VIX Spikes to New Record as Fall in Stocks Resumes (Update: And Then Reverses)

It is nasty out there. From Bloomberg:

The benchmark index for U.S. stock options reached 80 for the first time in its 18-year history, driven higher by equities extending the biggest slide since 1987 on concern the economy will continue deteriorating.

The VIX, as the Chicago Board Options Exchange Volatility Index is known, increased 15 percent to 79.94 at 11:10 a.m. in New York after earlier rising to 80.26. The index measures the cost of using options as insurance against declines in the Standard & Poor’s 500 Index, which lost 4 percent. The S&P 500 tumbled 9 percent yesterday. Today’s VIX record eclipsed the peak of 76.94 on Oct. 10, when U.S. stocks completed their worst week since the 1930s.

“It’s absolutely uncharted territory,” Matt Shapiro, a VIX options trader at Stutland Equities LLC, said in an interview from the CBOE floor. “It’s very frightening and there’s a huge explosion to buy any options on the VIX, especially 70 and 90.”

On the continued fall in stock market averages:

U.S. stocks retreated for a third day, erasing the gains from the biggest rally in seven decades, after Citigroup Inc. said bad loans may rise to a record high and the government said manufacturing fell the most since 1974.

Citigroup declined 8.8 percent after saying loss rates on credit cards and mortgages may climb as the economy deteriorates. American Express Co., the largest U.S. card network by purchases, slid 8.9 percent. General Electric Co., the world’s biggest industrial company, lost 3.6 percent and extended its plunge over the past month to 26 percent.

“The frozen credit markets and the shock coming out of these stresses we’ve had in the capital markets have exacted a toll on the real economy,” U.S. Treasury Secretary Henry Paulson said in an interview with Bloomberg Television. “We’ve seen that in some of the numbers recently. We’re going to have a number of tough months here.”

The Standard & Poor’s 500 Index declined 40.29 points, or 4.4 percent, to 867.55 at 11:12 a.m. in New York, below its lowest close since April 2003. The Dow Jones Industrial Average slid 356.26, or 4.2 percent, to 8,221.65. The Nasdaq Composite Index slipped 54.93 to 1,573.4. Ten stocks dropped for each that rose on the New York Stock Exchange.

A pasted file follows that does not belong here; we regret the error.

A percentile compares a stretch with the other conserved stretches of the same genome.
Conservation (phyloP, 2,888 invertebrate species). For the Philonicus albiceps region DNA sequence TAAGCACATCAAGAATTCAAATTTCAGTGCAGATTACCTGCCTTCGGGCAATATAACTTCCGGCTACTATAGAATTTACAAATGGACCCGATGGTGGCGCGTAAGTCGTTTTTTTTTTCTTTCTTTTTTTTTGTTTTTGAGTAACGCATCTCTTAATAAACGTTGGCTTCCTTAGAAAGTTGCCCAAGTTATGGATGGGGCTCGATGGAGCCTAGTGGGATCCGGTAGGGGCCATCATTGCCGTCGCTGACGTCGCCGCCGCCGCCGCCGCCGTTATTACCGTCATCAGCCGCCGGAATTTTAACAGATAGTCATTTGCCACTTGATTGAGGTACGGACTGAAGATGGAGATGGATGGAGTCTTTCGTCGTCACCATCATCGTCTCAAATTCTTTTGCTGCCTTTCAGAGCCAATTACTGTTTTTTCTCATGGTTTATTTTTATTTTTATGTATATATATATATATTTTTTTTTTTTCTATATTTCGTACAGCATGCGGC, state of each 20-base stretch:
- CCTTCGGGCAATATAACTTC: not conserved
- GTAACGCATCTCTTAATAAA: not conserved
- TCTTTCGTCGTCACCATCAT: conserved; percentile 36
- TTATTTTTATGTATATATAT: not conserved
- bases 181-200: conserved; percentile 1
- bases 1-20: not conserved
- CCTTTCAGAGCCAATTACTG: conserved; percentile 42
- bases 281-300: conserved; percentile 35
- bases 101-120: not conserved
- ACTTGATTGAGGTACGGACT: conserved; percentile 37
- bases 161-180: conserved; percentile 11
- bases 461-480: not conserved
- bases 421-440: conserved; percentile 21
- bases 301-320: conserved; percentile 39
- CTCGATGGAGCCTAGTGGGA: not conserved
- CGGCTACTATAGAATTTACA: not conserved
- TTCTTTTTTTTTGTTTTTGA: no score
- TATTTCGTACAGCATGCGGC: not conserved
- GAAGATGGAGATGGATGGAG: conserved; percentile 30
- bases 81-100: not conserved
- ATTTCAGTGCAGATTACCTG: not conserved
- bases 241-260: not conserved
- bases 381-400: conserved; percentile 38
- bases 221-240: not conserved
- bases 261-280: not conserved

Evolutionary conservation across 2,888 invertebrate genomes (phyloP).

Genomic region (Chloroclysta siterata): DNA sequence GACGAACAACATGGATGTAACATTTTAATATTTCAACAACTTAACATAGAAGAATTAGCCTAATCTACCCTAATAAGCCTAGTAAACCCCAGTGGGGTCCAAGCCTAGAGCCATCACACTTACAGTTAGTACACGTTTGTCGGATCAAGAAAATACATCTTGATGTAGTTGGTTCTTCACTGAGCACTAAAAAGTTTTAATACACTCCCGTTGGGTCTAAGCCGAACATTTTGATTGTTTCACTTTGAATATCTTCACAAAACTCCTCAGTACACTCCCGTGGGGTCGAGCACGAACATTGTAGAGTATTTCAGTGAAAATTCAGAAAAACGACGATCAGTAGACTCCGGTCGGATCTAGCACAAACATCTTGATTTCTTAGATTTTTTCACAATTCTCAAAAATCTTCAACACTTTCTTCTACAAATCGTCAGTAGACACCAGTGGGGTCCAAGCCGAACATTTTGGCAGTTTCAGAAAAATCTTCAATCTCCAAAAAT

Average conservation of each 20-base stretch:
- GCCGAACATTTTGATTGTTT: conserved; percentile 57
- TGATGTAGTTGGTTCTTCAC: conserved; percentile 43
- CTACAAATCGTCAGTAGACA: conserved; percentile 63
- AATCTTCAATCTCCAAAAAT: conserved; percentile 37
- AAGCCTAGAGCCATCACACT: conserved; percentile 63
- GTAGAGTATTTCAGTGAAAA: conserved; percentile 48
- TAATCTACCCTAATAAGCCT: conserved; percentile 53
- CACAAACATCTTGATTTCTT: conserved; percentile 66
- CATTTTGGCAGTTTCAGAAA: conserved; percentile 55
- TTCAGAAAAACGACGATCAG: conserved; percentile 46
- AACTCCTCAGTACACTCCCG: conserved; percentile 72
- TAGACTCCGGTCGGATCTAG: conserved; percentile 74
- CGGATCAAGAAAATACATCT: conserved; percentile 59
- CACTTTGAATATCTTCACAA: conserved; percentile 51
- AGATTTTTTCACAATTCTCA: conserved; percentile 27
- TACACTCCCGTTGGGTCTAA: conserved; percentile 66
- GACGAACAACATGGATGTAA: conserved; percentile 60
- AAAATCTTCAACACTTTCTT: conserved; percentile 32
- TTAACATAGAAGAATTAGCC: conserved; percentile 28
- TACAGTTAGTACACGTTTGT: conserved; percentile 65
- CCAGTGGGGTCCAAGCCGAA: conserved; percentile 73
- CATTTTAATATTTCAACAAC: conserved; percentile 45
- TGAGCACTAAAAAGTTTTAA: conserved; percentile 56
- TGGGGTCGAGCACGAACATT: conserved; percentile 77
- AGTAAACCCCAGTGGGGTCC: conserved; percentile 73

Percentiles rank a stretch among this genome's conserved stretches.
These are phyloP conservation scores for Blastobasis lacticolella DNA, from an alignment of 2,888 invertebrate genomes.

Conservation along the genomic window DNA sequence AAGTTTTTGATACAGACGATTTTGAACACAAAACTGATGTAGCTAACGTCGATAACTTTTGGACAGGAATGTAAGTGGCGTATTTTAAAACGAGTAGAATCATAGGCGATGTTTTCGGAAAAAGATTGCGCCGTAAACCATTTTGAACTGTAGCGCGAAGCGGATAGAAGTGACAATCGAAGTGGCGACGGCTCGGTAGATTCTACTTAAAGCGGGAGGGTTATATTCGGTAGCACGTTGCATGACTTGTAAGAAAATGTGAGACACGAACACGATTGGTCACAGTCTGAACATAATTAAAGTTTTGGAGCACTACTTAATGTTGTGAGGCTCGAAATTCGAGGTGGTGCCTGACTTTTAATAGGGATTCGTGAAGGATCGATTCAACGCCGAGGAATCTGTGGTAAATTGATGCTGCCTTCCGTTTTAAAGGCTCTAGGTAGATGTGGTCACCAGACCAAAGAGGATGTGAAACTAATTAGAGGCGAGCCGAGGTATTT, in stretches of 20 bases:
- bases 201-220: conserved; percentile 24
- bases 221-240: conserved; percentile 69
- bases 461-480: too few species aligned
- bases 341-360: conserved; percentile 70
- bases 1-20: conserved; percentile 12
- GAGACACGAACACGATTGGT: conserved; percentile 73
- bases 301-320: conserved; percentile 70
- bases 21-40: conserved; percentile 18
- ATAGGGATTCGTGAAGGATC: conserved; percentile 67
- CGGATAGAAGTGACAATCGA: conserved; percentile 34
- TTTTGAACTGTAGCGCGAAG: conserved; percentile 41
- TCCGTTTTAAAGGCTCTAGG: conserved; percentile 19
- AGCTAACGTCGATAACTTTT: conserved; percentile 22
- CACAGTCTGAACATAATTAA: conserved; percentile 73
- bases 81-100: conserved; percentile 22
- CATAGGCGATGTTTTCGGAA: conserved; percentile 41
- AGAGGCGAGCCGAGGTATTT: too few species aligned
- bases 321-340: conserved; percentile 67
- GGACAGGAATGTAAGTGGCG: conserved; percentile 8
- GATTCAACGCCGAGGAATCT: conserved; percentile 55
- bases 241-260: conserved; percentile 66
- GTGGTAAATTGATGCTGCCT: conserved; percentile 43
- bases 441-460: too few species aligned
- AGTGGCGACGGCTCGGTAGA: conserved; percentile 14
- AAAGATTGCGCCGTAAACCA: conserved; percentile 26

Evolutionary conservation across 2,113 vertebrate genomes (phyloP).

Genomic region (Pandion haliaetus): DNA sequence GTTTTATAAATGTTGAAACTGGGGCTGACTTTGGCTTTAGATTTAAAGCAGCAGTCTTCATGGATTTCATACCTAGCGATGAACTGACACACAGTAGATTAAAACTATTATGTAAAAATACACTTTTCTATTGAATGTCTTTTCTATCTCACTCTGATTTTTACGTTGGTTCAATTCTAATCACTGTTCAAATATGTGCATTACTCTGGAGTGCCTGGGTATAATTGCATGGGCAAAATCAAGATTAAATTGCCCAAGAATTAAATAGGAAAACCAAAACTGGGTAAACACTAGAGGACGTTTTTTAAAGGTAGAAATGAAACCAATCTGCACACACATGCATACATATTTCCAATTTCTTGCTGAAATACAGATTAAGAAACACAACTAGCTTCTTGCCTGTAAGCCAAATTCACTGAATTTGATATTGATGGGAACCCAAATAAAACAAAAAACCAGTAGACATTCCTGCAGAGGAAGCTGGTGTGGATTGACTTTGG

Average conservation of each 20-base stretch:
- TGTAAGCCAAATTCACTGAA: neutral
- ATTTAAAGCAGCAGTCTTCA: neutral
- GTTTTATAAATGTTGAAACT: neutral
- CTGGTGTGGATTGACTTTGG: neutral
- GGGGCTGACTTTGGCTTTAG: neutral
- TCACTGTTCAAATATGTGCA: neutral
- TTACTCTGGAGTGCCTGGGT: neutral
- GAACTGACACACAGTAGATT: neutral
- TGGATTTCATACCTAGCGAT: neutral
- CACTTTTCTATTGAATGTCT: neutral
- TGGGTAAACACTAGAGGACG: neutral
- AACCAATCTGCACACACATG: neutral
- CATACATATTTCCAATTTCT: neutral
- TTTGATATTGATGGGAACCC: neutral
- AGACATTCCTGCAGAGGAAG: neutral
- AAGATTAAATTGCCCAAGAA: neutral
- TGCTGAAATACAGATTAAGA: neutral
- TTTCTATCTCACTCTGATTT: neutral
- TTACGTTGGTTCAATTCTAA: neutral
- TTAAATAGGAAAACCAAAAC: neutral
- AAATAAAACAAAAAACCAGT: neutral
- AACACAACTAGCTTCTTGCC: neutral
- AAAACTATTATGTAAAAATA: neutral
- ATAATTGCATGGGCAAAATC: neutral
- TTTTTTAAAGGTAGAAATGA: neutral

The retreat over the past three days erased all of the 12 percent gain in the S&P 500 on Oct. 13, when the

market rallied the most since the 1930s on speculation the government’s plan to shore up banks will ease the credit crisis.

Update 3:40 PM: As market watchers know, the selloff reversed itself just before 3:00 and stocks rallied, with the Dow now up over 200 points. The logic is that lower oil prices are a boon; consumer stocks in particular are up nicely. But as we saw during the commodities boom period, in some days, rising oil prices were argues to have led to a rise in the entire market, and on others, to have precipitated a selloff. Go figure.

From Bloomberg:

U.S. stocks rose for the first time in three days after oil retreated below $70 a barrel, brightening the outlook for consumer companies and overshadowing the biggest slump in industrial production since 1974.

Wal-Mart Stores Inc. and McDonald’s Corp. added more than 5 percent on expectations lower fuel prices will bolster consumer spending. The Dow Jones Industrial Average reversed a decline of as much as 380 points as 23 of its 30 companies advanced.

“You get down to a point where energy starts to be more of a positive than a negative,” said Bruce McCain, chief investment strategist at Key Private Bank in Cleveland, which manages $30 billion. “This is some evidence that the market is not inclined to push to new lows.”

The S&P 500 advanced 26.49 points, or 2.9 percent, to 934.33 at 3:31 p.m. in New York. The Dow Jones Industrial Average rallied 268.97 points, or 3 percent, to 8,846.88. The Nasdaq Composite jumped 3.2 percent to 1,679.86. About five stocks gained for every two that fell on the New York Stock Exchange.

Print Friendly, PDF & Email


  1. Anonymous

    So I guess we can expect the NBER to announce the start of a recession in Q1 the day after the election then?

  2. doc holida

    Oh crap, I guess somebody is having a bad Delta bet, but don't take my word for this!


    FYI: There is also a time effect. Through time, senior and mezzanine tranches become safer relative to equity tranches since less time remains during which the subordination can be reduced resulting in principal losses. This causes the equity tranche delta to rise through time while the mezzanine and senior tranche deltas fall to zero. Building intuition about the delta is not trivial. There are many further dependencies to be explored and we intend to describe thesein a forth coming paper.